Hexapods of New York City: part 1

One of our recent projects has taken us to New York City to sample ground dwelling arthropods in parks and street medians. As we began to sort our samples, we came across some of the non-insect hexapod orders. We’ve identified all three of the non-insect hexapod orders in our samples. The first and most common of these groups are the Collembola.

Collembola are also known as springtails. They’re extremely common, and can be found in almost any soil habitat across the planet. Springtails are detritivores and microbivores, which means they feed on decaying material and microbes that are found in the soil. They can be found in extremely high numbers in many soils and are a critical for breaking down and recycling of organic matter to return nutrients to the soil. Springtails earn their name by the fact that most of them have a posterior appendage that they can pull up underneath their abdomen where another structure hooks onto it. Muscles in their abdomen contract, building tension until the appendage pops loose, flinging the springtail into the air. They use this ability to escape predators.Image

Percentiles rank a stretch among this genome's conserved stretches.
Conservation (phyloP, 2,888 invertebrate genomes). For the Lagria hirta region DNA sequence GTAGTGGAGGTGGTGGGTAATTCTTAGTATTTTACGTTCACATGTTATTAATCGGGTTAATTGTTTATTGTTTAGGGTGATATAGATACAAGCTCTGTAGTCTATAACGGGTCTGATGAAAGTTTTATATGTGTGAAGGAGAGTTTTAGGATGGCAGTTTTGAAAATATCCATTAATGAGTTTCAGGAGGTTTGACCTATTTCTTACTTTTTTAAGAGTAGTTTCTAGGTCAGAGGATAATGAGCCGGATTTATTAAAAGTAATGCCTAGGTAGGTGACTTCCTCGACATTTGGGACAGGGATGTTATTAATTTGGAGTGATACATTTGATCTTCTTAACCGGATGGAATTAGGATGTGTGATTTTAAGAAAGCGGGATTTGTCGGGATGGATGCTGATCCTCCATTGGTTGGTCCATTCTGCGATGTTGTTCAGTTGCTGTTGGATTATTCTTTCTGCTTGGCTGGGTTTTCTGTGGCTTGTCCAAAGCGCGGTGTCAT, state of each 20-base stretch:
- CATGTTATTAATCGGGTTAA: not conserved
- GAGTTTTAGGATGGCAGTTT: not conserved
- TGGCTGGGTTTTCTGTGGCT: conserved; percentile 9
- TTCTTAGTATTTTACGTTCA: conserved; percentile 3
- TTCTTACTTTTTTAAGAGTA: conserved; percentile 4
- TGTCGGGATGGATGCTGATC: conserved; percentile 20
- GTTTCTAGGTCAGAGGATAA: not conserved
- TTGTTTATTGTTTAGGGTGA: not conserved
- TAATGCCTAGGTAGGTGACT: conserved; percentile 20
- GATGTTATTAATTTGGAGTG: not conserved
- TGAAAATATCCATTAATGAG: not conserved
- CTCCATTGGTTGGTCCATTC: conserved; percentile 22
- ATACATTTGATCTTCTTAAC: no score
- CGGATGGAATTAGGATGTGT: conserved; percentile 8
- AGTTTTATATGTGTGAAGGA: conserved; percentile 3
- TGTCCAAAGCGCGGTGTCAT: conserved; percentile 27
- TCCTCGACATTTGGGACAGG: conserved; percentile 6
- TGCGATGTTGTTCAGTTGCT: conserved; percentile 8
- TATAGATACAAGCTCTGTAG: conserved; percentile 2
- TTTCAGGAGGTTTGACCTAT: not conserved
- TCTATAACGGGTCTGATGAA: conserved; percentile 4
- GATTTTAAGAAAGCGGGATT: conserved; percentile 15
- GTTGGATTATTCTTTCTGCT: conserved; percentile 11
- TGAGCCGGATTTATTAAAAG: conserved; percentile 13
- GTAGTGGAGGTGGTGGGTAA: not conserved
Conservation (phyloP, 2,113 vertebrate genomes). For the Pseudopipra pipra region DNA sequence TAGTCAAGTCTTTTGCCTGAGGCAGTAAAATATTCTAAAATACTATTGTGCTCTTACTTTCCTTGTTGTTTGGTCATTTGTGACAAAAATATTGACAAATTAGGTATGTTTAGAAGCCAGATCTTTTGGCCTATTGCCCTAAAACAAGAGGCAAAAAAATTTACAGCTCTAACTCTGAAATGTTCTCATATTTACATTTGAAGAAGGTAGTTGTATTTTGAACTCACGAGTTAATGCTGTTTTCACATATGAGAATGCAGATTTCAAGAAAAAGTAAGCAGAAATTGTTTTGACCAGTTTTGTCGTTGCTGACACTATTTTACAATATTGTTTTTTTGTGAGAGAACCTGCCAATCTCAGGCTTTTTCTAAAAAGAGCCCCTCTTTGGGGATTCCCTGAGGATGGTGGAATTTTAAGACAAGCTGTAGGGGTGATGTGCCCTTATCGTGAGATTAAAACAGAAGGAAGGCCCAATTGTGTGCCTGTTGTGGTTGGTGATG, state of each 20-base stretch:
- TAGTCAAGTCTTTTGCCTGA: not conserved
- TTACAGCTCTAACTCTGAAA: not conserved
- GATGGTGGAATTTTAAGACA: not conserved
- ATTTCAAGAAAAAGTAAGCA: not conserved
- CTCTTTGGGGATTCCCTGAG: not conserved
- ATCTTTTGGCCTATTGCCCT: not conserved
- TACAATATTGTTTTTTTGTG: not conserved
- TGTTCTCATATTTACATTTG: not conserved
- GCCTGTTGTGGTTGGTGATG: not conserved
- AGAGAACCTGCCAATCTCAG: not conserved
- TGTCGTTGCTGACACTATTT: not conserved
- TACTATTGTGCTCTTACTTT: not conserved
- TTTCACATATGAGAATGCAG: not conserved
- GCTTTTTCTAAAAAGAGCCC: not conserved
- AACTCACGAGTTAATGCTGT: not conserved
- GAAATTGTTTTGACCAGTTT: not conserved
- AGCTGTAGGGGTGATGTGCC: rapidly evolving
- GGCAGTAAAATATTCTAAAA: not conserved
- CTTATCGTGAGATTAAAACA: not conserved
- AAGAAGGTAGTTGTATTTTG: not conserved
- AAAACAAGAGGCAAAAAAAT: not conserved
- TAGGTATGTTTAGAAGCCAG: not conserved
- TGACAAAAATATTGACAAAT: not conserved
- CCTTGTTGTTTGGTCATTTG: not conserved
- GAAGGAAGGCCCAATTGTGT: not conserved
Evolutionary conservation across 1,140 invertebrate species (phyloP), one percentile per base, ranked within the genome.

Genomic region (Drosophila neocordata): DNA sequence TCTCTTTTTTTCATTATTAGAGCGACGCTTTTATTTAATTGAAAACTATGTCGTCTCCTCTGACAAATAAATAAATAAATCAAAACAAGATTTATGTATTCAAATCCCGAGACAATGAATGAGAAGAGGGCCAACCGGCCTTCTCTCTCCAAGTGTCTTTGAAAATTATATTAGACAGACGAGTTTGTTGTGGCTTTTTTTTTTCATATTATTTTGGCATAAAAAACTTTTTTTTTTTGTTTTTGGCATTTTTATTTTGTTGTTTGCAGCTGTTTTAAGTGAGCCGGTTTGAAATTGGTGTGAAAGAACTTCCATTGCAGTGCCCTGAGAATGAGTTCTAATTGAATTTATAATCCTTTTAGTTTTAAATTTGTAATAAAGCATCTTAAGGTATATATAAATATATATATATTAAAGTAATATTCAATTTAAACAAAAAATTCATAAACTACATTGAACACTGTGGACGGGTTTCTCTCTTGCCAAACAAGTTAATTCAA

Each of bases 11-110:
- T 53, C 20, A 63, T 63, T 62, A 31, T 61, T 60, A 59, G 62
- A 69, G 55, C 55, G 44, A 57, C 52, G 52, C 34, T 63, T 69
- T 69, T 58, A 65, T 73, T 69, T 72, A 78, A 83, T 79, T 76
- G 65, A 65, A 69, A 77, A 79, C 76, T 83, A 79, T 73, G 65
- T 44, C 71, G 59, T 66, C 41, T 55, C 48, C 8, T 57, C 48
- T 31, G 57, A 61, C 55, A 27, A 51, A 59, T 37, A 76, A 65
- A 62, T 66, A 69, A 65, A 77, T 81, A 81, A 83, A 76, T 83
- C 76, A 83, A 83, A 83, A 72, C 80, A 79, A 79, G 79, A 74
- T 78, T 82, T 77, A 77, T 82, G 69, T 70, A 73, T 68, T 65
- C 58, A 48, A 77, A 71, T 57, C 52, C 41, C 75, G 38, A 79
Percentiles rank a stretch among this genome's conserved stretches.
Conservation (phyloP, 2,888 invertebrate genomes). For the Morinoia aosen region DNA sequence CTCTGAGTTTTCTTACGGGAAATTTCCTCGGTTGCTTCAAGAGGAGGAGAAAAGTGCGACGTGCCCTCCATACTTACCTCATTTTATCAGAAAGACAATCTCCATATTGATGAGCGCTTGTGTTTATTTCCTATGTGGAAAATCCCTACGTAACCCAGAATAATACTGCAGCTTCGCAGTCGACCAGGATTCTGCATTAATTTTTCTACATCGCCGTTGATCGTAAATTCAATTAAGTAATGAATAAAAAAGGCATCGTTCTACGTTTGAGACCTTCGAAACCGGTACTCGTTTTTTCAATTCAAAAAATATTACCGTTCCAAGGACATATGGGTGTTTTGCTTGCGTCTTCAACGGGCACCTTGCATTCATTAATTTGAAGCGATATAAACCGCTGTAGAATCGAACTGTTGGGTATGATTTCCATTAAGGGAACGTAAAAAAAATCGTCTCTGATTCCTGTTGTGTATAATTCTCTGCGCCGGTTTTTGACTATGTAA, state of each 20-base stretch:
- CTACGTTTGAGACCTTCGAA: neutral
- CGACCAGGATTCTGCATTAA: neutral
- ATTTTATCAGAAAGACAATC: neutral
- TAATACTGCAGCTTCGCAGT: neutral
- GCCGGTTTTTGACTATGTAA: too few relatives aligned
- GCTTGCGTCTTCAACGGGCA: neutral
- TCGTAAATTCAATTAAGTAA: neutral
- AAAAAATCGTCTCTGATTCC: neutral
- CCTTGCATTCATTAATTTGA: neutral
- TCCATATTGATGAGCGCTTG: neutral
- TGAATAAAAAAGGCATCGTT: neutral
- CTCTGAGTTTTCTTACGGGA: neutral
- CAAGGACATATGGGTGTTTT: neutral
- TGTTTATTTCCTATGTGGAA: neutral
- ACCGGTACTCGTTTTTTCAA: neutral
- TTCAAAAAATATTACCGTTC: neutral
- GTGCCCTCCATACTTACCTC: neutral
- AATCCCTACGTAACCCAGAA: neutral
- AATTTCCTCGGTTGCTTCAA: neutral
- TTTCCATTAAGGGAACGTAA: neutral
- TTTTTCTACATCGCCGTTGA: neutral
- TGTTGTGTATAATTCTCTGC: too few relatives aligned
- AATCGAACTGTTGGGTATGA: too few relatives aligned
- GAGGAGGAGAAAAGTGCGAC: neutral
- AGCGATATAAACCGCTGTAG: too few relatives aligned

A great thing about springtails and the other critters we find in New York is that you can find them in your own backyard.  Go out and turn over rocks or logs.  The first things you see will be some slugs or worms, and probably ants too.  Look past these ‘big’ creatures for tiny white or grey specks that crawl and spring around. I promise they are there.  In addition to the service collembola provide by breaking down organic matter (less leaves to rake!) they are food for many of the larger critters like ground beetles, rove beetles, and spiders.

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